It is not surprising that Left-liberals are calling for more government power to regulate and break up information technology companies, particularly when, like Franklin Foer, they worked in industries disrupted by those companies. But it is disheartening to find that the some on the Right are joining the interventionist chorus. To be sure, Silicon Valley leans left on everything but government regulation. It is not clear that this exception is just hypocrisy driven by self-interest or reflects the general political truth that people tend to be most conservative on matters on which they are most knowledgeable. But the Right should be grateful that Silicon Valley, unlike Hollywood and the mainstream media, is an ally on one issue.
Arguments that antitrust rules should be changed to apply to dominant tech firms and not just firms engaged in “monopolization”—the term actually used in the Sherman Act—would both weaken our economy and, even worse, allow government to harass firms based on a vague and manipulable standard. Even beyond the statutory language, there are very good reasons that the law requires the government, before it can apply sanctions, to show both that a firm exercises monopoly power and engages in exclusionary conduct unjustified by a substantial business practice.
First, the desire for a monopoly is not itself a bad thing.
In his column "Robber Baron Recessions" Paul Krugman argued this Monday that American companies have been investing less because of greater market concentration in their industries. Exhibit A for Krugman is Verizon: he contends that it has not sufficiently invested in Fios, a fiber optic system that would accelerate internet speeds. He thus wants more government intervention to police monopoly power and decrease economic concentration. Both Krugman’s claim and his remedy are dubious. Let’s begin with alternate explanations for low corporate investment. The most obvious is government regulation. The Obama administration has been one of the most aggressive regulators in history.…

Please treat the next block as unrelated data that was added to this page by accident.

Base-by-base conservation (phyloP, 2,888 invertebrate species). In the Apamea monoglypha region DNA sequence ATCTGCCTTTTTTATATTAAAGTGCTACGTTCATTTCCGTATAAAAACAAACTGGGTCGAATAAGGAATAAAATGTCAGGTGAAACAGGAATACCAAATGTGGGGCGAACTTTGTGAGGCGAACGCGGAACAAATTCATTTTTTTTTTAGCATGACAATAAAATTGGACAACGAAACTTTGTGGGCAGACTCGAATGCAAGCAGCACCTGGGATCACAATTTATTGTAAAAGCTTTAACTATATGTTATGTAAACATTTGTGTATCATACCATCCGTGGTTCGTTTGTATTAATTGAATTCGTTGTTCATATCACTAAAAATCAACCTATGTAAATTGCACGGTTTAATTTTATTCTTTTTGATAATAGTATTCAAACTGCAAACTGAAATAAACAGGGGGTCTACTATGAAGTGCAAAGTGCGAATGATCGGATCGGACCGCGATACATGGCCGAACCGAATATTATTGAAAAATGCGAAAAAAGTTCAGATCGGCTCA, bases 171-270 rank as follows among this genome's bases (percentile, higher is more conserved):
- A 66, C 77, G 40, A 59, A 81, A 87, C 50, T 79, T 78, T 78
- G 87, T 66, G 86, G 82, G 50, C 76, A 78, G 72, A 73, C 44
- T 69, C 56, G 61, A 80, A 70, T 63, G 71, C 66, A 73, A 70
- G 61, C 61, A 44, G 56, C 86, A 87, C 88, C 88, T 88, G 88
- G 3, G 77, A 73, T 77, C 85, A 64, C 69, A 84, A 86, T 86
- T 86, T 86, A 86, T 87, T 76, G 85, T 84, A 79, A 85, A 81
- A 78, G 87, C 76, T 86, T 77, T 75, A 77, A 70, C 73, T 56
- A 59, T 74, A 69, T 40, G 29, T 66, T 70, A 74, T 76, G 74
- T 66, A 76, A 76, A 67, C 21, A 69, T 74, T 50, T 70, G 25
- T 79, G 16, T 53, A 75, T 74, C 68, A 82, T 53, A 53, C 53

Yesterday The European Union sued Google under its competition law. This lawsuit shows either that the European Union understands nothing about the way technological acceleration affects competition or that the EU is biased against American companies or both.
The complaint is that Google has monopoly power in search and that it abuses this power by favoring its own services, like its own travel reservation business, in the links it provides to queries. But with a few taps on a keyboard or a click of a mouse, consumers can easily switch from one search engine to another, casting doubt on the EU’s claim that Google has monopoly power. More importantly, technological acceleration makes it very unlikely that Google could maintain an entrenched monopoly in search over the long haul. As people spend more time on their smart phones and less time at their computer, Google’s form of search is increasingly displaced by apps. Another threat to Google is Facebook, which uses the connections of its social network to customize search and advertisements.
The difficulty of maintaining entrenched monopoly in accelerating technologies is not unique to Google.
Joseph Schumpeter wrote that one cause of the demise of capitalism would be the steady conquest of the private by the public sphere. To judge by the most recent revelations about PRISM, that may be the demise of democracy too. For this is by far its most troubling aspect: not merely the snooping, from which most of us are probably exempt, but the coopting of the vast private space that once stood between individual and state, which means no one any longer is. The blurring of the border between state and society, not merely the loss of privacy itself, may prove to be PRISM’s most enduring legacy.